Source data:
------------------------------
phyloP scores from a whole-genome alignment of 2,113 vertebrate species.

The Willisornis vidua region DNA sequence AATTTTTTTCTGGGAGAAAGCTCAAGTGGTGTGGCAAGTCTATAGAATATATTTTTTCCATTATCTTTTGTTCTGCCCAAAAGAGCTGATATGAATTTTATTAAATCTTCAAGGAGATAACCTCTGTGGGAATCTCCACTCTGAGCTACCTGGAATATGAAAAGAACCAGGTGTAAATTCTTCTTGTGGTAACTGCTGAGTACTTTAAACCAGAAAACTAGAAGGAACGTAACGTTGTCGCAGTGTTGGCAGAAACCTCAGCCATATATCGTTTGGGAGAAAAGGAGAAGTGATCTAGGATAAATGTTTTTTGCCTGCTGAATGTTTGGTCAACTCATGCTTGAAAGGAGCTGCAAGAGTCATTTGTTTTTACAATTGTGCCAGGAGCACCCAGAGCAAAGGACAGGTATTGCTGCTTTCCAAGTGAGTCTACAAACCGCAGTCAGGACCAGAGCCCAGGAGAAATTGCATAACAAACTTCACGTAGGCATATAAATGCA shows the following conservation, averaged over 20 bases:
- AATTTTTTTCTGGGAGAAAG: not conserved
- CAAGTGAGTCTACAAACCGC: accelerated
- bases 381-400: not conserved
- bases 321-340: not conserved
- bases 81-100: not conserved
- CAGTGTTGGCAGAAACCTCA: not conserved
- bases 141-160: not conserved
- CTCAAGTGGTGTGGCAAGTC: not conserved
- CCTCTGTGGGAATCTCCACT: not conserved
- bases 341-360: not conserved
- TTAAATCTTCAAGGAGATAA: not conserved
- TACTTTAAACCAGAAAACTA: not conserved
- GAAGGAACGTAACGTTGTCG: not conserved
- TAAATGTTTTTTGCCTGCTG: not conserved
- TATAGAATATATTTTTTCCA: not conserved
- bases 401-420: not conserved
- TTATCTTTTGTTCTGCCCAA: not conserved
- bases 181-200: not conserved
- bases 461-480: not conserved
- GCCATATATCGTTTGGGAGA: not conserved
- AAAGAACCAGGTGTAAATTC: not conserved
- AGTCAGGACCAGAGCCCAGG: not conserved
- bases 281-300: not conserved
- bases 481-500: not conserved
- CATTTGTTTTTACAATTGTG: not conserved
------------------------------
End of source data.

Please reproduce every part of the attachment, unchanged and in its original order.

phyloP scores from a whole-genome alignment of 2,113 vertebrate species.

The Willisornis vidua region DNA sequence AATTTTTTTCTGGGAGAAAGCTCAAGTGGTGTGGCAAGTCTATAGAATATATTTTTTCCATTATCTTTTGTTCTGCCCAAAAGAGCTGATATGAATTTTATTAAATCTTCAAGGAGATAACCTCTGTGGGAATCTCCACTCTGAGCTACCTGGAATATGAAAAGAACCAGGTGTAAATTCTTCTTGTGGTAACTGCTGAGTACTTTAAACCAGAAAACTAGAAGGAACGTAACGTTGTCGCAGTGTTGGCAGAAACCTCAGCCATATATCGTTTGGGAGAAAAGGAGAAGTGATCTAGGATAAATGTTTTTTGCCTGCTGAATGTTTGGTCAACTCATGCTTGAAAGGAGCTGCAAGAGTCATTTGTTTTTACAATTGTGCCAGGAGCACCCAGAGCAAAGGACAGGTATTGCTGCTTTCCAAGTGAGTCTACAAACCGCAGTCAGGACCAGAGCCCAGGAGAAATTGCATAACAAACTTCACGTAGGCATATAAATGCA shows the following conservation, averaged over 20 bases:
- AATTTTTTTCTGGGAGAAAG: not conserved
- CAAGTGAGTCTACAAACCGC: accelerated
- bases 381-400: not conserved
- bases 321-340: not conserved
- bases 81-100: not conserved
- CAGTGTTGGCAGAAACCTCA: not conserved
- bases 141-160: not conserved
- CTCAAGTGGTGTGGCAAGTC: not conserved
- CCTCTGTGGGAATCTCCACT: not conserved
- bases 341-360: not conserved
- TTAAATCTTCAAGGAGATAA: not conserved
- TACTTTAAACCAGAAAACTA: not conserved
- GAAGGAACGTAACGTTGTCG: not conserved
- TAAATGTTTTTTGCCTGCTG: not conserved
- TATAGAATATATTTTTTCCA: not conserved
- bases 401-420: not conserved
- TTATCTTTTGTTCTGCCCAA: not conserved
- bases 181-200: not conserved
- bases 461-480: not conserved
- GCCATATATCGTTTGGGAGA: not conserved
- AAAGAACCAGGTGTAAATTC: not conserved
- AGTCAGGACCAGAGCCCAGG: not conserved
- bases 281-300: not conserved
- bases 481-500: not conserved
- CATTTGTTTTTACAATTGTG: not conserved